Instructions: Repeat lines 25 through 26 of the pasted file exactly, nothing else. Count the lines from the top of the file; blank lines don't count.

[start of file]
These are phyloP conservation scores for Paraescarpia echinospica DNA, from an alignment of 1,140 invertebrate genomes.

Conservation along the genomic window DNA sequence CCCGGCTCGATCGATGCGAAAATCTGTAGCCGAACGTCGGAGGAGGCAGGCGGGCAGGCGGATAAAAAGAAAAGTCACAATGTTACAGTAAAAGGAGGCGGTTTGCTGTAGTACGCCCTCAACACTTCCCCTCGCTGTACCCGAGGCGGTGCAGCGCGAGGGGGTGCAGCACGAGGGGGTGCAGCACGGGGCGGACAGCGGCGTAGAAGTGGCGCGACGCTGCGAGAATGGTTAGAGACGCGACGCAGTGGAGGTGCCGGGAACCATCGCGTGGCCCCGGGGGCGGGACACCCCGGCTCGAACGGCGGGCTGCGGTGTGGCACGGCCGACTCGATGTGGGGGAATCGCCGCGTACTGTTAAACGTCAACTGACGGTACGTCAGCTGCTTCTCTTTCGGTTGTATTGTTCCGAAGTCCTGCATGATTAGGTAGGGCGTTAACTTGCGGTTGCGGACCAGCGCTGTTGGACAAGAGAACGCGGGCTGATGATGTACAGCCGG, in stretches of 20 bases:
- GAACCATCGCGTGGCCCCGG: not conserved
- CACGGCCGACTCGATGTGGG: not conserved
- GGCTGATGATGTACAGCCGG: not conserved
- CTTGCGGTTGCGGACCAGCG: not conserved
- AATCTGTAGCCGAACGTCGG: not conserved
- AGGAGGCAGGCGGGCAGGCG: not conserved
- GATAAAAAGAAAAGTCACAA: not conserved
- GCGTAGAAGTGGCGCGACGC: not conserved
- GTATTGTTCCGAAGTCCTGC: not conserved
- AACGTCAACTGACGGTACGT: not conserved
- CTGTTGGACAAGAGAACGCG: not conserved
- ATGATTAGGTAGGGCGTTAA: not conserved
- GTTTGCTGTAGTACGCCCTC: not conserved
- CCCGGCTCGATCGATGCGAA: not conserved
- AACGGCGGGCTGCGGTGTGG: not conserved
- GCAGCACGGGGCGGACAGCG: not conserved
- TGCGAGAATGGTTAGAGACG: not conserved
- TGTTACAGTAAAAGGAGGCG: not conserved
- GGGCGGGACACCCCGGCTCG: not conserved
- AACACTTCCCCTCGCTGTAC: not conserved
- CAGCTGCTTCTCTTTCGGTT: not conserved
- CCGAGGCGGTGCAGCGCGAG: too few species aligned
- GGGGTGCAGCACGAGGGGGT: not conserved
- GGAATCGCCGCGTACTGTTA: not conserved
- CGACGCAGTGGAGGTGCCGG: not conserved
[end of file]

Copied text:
- GGGGTGCAGCACGAGGGGGT: not conserved
- GGAATCGCCGCGTACTGTTA: not conserved